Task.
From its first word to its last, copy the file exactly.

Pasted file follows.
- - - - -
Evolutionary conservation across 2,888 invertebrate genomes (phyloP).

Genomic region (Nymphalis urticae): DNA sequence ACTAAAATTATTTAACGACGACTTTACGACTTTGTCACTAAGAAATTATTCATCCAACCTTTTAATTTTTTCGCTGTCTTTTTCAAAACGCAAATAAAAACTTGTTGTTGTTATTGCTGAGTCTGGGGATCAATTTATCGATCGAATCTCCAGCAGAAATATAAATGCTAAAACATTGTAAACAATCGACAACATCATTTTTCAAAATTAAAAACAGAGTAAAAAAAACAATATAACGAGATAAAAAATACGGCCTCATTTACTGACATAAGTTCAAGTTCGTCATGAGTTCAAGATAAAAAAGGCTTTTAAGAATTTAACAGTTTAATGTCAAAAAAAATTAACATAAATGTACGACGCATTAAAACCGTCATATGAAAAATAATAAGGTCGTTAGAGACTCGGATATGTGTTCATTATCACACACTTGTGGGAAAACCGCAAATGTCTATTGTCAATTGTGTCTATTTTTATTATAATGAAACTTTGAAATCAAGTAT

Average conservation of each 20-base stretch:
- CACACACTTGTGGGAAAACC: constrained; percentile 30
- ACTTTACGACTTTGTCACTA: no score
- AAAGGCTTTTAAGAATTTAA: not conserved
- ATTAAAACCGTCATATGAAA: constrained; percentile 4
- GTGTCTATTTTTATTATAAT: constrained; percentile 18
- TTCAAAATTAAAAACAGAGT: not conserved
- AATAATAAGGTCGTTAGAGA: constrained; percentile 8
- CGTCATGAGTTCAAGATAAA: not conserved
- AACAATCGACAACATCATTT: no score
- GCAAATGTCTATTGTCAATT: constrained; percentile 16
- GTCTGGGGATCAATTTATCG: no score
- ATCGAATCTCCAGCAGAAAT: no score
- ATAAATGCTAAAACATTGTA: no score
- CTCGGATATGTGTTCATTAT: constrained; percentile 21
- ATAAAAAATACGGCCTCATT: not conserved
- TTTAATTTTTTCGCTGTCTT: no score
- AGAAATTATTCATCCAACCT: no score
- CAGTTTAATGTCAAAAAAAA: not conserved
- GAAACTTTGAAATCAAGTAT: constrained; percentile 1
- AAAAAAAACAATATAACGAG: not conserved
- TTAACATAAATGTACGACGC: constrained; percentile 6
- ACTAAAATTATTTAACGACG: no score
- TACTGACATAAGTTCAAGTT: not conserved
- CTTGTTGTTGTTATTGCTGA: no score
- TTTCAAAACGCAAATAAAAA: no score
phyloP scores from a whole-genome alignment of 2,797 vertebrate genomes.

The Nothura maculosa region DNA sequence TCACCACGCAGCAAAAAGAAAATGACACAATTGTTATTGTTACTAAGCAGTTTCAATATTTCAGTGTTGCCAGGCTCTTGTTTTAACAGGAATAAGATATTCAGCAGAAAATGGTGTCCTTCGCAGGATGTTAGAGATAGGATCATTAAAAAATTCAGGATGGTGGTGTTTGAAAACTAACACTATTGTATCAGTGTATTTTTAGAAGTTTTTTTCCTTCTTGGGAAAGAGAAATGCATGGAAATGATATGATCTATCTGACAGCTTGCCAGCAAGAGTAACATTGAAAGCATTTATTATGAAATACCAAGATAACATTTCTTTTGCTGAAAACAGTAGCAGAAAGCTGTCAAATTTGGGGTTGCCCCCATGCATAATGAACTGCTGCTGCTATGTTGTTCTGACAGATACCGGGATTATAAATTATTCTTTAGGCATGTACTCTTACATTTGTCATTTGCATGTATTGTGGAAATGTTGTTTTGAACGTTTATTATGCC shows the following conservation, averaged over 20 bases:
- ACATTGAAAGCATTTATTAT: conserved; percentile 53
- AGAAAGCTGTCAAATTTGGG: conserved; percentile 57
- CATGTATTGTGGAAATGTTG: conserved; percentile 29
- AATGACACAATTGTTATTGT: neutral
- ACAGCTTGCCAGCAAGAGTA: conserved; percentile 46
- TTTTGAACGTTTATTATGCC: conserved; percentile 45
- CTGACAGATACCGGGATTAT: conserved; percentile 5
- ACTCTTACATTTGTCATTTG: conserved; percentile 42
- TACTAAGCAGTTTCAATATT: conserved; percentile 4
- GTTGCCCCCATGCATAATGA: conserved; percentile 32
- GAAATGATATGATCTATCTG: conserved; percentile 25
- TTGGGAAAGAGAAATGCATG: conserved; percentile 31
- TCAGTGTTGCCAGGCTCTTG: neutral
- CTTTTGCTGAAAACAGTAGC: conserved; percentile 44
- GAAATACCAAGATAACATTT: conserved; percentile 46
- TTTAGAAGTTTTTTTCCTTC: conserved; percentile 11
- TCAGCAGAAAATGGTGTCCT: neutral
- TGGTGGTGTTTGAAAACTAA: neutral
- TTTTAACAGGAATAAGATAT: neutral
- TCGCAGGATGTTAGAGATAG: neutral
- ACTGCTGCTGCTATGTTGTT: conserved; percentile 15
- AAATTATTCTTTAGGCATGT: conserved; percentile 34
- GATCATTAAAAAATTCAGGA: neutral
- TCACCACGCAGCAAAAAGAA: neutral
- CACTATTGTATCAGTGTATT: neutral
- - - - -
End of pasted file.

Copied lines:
Evolutionary conservation across 2,888 invertebrate genomes (phyloP).

Genomic region (Nymphalis urticae): DNA sequence ACTAAAATTATTTAACGACGACTTTACGACTTTGTCACTAAGAAATTATTCATCCAACCTTTTAATTTTTTCGCTGTCTTTTTCAAAACGCAAATAAAAACTTGTTGTTGTTATTGCTGAGTCTGGGGATCAATTTATCGATCGAATCTCCAGCAGAAATATAAATGCTAAAACATTGTAAACAATCGACAACATCATTTTTCAAAATTAAAAACAGAGTAAAAAAAACAATATAACGAGATAAAAAATACGGCCTCATTTACTGACATAAGTTCAAGTTCGTCATGAGTTCAAGATAAAAAAGGCTTTTAAGAATTTAACAGTTTAATGTCAAAAAAAATTAACATAAATGTACGACGCATTAAAACCGTCATATGAAAAATAATAAGGTCGTTAGAGACTCGGATATGTGTTCATTATCACACACTTGTGGGAAAACCGCAAATGTCTATTGTCAATTGTGTCTATTTTTATTATAATGAAACTTTGAAATCAAGTAT

Average conservation of each 20-base stretch:
- CACACACTTGTGGGAAAACC: constrained; percentile 30
- ACTTTACGACTTTGTCACTA: no score
- AAAGGCTTTTAAGAATTTAA: not conserved
- ATTAAAACCGTCATATGAAA: constrained; percentile 4
- GTGTCTATTTTTATTATAAT: constrained; percentile 18
- TTCAAAATTAAAAACAGAGT: not conserved
- AATAATAAGGTCGTTAGAGA: constrained; percentile 8
- CGTCATGAGTTCAAGATAAA: not conserved
- AACAATCGACAACATCATTT: no score
- GCAAATGTCTATTGTCAATT: constrained; percentile 16
- GTCTGGGGATCAATTTATCG: no score
- ATCGAATCTCCAGCAGAAAT: no score
- ATAAATGCTAAAACATTGTA: no score
- CTCGGATATGTGTTCATTAT: constrained; percentile 21
- ATAAAAAATACGGCCTCATT: not conserved
- TTTAATTTTTTCGCTGTCTT: no score
- AGAAATTATTCATCCAACCT: no score
- CAGTTTAATGTCAAAAAAAA: not conserved
- GAAACTTTGAAATCAAGTAT: constrained; percentile 1
- AAAAAAAACAATATAACGAG: not conserved
- TTAACATAAATGTACGACGC: constrained; percentile 6
- ACTAAAATTATTTAACGACG: no score
- TACTGACATAAGTTCAAGTT: not conserved
- CTTGTTGTTGTTATTGCTGA: no score
- TTTCAAAACGCAAATAAAAA: no score
phyloP scores from a whole-genome alignment of 2,797 vertebrate genomes.

The Nothura maculosa region DNA sequence TCACCACGCAGCAAAAAGAAAATGACACAATTGTTATTGTTACTAAGCAGTTTCAATATTTCAGTGTTGCCAGGCTCTTGTTTTAACAGGAATAAGATATTCAGCAGAAAATGGTGTCCTTCGCAGGATGTTAGAGATAGGATCATTAAAAAATTCAGGATGGTGGTGTTTGAAAACTAACACTATTGTATCAGTGTATTTTTAGAAGTTTTTTTCCTTCTTGGGAAAGAGAAATGCATGGAAATGATATGATCTATCTGACAGCTTGCCAGCAAGAGTAACATTGAAAGCATTTATTATGAAATACCAAGATAACATTTCTTTTGCTGAAAACAGTAGCAGAAAGCTGTCAAATTTGGGGTTGCCCCCATGCATAATGAACTGCTGCTGCTATGTTGTTCTGACAGATACCGGGATTATAAATTATTCTTTAGGCATGTACTCTTACATTTGTCATTTGCATGTATTGTGGAAATGTTGTTTTGAACGTTTATTATGCC shows the following conservation, averaged over 20 bases:
- ACATTGAAAGCATTTATTAT: conserved; percentile 53
- AGAAAGCTGTCAAATTTGGG: conserved; percentile 57
- CATGTATTGTGGAAATGTTG: conserved; percentile 29
- AATGACACAATTGTTATTGT: neutral
- ACAGCTTGCCAGCAAGAGTA: conserved; percentile 46
- TTTTGAACGTTTATTATGCC: conserved; percentile 45
- CTGACAGATACCGGGATTAT: conserved; percentile 5
- ACTCTTACATTTGTCATTTG: conserved; percentile 42
- TACTAAGCAGTTTCAATATT: conserved; percentile 4
- GTTGCCCCCATGCATAATGA: conserved; percentile 32
- GAAATGATATGATCTATCTG: conserved; percentile 25
- TTGGGAAAGAGAAATGCATG: conserved; percentile 31
- TCAGTGTTGCCAGGCTCTTG: neutral
- CTTTTGCTGAAAACAGTAGC: conserved; percentile 44
- GAAATACCAAGATAACATTT: conserved; percentile 46
- TTTAGAAGTTTTTTTCCTTC: conserved; percentile 11
- TCAGCAGAAAATGGTGTCCT: neutral
- TGGTGGTGTTTGAAAACTAA: neutral
- TTTTAACAGGAATAAGATAT: neutral
- TCGCAGGATGTTAGAGATAG: neutral
- ACTGCTGCTGCTATGTTGTT: conserved; percentile 15
- AAATTATTCTTTAGGCATGT: conserved; percentile 34
- GATCATTAAAAAATTCAGGA: neutral
- TCACCACGCAGCAAAAAGAA: neutral
- CACTATTGTATCAGTGTATT: neutral